1) Core Values are the foundation.

Very early on the Executive Team (ET) focused on articulating and strengthening the company’s Core Values. “The ‘Mission to Mars’ exercise [by Jim Collins] is one of the best that I’ve done to determine a company’s core values,” Albert shared with me. “Within a short period of time we were able to draft out the Core Values for the company and start using them. First at the Executive Team. Once we were convinced they were well-defined, we rolled them out to the rest of the organization.   Even though we initially developed them 8 years ago, they’re very much a part of our company’s culture today.”

Datacolor has also incorporated their Core Values into their hiring and onboarding practices, their performance evaluation and 360s as well as their engagement surveys. Every quarter they reward and recognize examples of how the Core Values were lived by their employees, anywhere in the Datacolor “world”. They are the bedrock on which the company operates.

2) Clearly Defined Rules of Engagement.

Towards the end of 2010, the Executive Team engaged in what was the first of what was to become a regular teambuilding process based on Pat Lencioni’s Five Dysfunctions.  As part of that process, the team defined “Rules of Engagement” to use as guiding principles when they had the need to do a deep, possibly confrontational dive into an issue or topic.  Lencioni says that conflict needs to be “mined for” in teams. Unless you create a safety zone, however, most people won’t take the risk. For Albert and the team, it was important to model what they wanted from the rest of the organization first.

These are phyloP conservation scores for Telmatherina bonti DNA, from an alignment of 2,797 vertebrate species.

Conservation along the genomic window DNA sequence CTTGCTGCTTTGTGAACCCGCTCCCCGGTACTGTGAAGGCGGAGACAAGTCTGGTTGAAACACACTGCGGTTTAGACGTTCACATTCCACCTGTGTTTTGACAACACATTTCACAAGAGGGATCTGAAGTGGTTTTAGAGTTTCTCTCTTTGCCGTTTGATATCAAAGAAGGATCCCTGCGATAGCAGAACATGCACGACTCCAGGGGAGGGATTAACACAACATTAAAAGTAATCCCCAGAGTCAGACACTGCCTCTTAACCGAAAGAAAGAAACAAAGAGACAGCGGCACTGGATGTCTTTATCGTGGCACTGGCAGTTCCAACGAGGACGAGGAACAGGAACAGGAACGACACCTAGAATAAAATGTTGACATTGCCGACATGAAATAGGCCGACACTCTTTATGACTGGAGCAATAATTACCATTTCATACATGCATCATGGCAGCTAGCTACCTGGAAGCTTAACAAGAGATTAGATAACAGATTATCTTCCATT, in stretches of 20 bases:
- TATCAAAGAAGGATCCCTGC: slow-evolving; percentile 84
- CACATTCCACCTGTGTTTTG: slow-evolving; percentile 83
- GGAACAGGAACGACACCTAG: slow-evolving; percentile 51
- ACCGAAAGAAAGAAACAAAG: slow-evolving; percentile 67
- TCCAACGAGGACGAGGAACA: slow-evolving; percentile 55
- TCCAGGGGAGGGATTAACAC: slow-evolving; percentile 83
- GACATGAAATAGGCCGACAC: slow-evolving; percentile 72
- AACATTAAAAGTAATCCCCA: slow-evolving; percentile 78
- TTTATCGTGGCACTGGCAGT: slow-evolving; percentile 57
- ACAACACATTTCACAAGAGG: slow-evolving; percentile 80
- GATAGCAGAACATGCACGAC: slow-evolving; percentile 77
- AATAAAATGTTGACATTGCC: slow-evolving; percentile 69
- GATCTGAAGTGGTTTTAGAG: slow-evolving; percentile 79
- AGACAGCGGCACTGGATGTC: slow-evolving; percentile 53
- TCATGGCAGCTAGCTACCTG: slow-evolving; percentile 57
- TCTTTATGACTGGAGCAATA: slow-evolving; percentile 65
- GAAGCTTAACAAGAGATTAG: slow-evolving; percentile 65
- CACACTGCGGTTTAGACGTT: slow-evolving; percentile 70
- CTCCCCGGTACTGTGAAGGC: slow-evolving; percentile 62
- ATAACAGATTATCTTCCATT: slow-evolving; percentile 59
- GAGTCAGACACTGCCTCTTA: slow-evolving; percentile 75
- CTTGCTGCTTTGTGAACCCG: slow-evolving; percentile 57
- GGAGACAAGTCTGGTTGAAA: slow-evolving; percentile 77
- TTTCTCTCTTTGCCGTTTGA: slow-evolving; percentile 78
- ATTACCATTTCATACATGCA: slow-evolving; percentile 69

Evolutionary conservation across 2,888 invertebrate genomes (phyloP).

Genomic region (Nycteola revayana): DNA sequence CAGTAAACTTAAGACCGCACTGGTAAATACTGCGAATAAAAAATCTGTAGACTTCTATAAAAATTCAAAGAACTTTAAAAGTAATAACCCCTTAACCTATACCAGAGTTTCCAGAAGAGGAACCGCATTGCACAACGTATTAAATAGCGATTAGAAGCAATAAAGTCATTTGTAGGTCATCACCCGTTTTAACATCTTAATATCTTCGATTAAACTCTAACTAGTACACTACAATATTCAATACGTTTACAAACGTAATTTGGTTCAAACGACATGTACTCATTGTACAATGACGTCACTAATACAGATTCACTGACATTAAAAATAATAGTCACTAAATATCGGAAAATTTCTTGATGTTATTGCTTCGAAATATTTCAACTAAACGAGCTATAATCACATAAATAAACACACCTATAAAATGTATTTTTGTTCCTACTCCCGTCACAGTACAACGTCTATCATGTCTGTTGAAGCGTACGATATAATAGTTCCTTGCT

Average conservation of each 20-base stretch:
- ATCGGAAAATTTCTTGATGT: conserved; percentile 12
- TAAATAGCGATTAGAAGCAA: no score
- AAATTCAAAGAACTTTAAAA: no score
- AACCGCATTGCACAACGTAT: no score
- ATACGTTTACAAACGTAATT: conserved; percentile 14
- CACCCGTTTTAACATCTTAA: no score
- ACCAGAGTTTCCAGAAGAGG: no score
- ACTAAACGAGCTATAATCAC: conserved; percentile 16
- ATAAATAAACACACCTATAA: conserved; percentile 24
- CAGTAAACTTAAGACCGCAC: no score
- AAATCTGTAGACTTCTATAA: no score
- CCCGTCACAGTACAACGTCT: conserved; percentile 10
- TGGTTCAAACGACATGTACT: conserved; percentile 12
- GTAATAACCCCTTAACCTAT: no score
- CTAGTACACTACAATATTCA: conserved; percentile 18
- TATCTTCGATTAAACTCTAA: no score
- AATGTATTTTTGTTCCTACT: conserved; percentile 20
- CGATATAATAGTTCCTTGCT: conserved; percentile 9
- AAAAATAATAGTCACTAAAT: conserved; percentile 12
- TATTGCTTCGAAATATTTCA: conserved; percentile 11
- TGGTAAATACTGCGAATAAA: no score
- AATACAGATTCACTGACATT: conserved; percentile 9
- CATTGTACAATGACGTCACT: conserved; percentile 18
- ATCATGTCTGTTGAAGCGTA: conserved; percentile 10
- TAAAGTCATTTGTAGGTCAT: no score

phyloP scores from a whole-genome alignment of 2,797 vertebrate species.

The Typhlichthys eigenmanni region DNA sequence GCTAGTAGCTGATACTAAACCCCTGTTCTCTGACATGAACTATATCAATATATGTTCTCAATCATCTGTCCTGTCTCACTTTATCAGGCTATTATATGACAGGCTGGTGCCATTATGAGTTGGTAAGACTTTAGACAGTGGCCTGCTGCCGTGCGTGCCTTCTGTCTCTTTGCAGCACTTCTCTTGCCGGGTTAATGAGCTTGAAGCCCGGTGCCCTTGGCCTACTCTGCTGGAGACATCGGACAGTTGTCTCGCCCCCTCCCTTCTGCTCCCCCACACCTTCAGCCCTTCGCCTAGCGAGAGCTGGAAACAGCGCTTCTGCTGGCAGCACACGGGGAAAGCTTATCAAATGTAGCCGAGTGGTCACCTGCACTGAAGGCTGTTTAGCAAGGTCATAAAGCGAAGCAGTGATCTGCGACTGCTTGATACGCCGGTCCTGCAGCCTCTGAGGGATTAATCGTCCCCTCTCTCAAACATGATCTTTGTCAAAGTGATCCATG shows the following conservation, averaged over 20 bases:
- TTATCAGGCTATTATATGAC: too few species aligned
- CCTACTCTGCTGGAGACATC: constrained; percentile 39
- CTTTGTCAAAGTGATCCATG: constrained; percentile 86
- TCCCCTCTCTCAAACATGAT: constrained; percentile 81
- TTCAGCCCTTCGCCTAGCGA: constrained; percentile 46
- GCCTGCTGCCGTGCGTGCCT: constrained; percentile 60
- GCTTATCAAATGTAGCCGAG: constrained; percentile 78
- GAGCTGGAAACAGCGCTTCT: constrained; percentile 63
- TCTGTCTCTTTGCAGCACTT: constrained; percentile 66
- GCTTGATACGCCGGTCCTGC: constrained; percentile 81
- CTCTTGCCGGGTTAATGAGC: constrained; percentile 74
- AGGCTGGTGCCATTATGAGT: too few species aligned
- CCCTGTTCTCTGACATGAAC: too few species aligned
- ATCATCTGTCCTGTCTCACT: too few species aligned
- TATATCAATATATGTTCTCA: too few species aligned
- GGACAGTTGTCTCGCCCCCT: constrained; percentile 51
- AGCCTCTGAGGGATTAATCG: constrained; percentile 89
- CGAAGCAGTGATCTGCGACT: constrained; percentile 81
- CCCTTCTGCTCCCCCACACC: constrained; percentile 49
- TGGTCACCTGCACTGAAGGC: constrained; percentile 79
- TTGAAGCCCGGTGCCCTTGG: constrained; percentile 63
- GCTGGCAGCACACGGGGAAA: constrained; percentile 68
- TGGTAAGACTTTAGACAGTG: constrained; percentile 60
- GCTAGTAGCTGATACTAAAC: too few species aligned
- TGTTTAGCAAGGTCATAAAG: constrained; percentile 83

“The first year we used the ‘Rules of Engagement’ ourselves before we rolled them out to the company. It took some time before we were able to fully live into them. Now they’re in every conference room and known and practiced by all employees.”